In the design, implementation, and long-term deployment of computational ontologies, knowledge modelers face several enduring challenges. For one, computational ontologies have often been designed without sufficient logical rigor, which may come with pragmatic costs in terms of the expressive power, clarity, and interoperability of the scheme (Guarino 1995; Smith 2006; Arp, this volume). The economics of ontology design is also a problem, generally requiring significant time from scholars specially-trained in both the target domain and the principles and methods of computational ontology design (hereafter, “double experts”). Obsolescence looms large, as change in the problem domain or our understanding of it can render all that design effort useless, in the best case requiring more time from double experts to manually evolve the ontology (Flouris et al. 2006; Ceusters and Smith 2006) and in the worst cases taking a project back to the drawing board.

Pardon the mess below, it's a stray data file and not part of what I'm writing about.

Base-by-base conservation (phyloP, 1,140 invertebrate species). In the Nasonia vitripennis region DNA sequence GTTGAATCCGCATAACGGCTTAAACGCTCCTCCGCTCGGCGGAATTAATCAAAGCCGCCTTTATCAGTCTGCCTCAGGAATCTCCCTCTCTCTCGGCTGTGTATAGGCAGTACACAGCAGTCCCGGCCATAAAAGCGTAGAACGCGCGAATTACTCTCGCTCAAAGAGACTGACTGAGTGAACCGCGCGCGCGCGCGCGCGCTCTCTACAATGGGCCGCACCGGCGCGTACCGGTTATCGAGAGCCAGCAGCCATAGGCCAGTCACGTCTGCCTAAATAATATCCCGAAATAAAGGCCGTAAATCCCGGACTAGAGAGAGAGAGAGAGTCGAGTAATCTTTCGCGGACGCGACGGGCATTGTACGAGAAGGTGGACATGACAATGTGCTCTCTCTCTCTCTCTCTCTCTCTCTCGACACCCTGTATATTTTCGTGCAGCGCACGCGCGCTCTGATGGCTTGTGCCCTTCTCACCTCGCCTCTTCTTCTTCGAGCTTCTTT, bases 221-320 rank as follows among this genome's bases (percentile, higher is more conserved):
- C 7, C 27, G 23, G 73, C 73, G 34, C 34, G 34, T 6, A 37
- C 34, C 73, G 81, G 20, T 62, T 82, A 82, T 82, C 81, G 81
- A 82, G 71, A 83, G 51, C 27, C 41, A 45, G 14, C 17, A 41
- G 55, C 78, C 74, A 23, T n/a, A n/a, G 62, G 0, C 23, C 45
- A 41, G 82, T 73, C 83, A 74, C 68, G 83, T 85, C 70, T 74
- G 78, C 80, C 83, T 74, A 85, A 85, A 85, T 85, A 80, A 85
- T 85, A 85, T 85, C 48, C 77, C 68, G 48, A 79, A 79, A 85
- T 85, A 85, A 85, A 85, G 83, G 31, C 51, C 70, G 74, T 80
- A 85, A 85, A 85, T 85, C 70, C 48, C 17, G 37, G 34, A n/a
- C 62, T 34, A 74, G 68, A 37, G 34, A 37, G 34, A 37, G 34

« The challenges of knowledge modelers: rigor, expertise, obsolescence »

A quote saved on Feb. 26, 2013.


Top related keywords - double-click to view: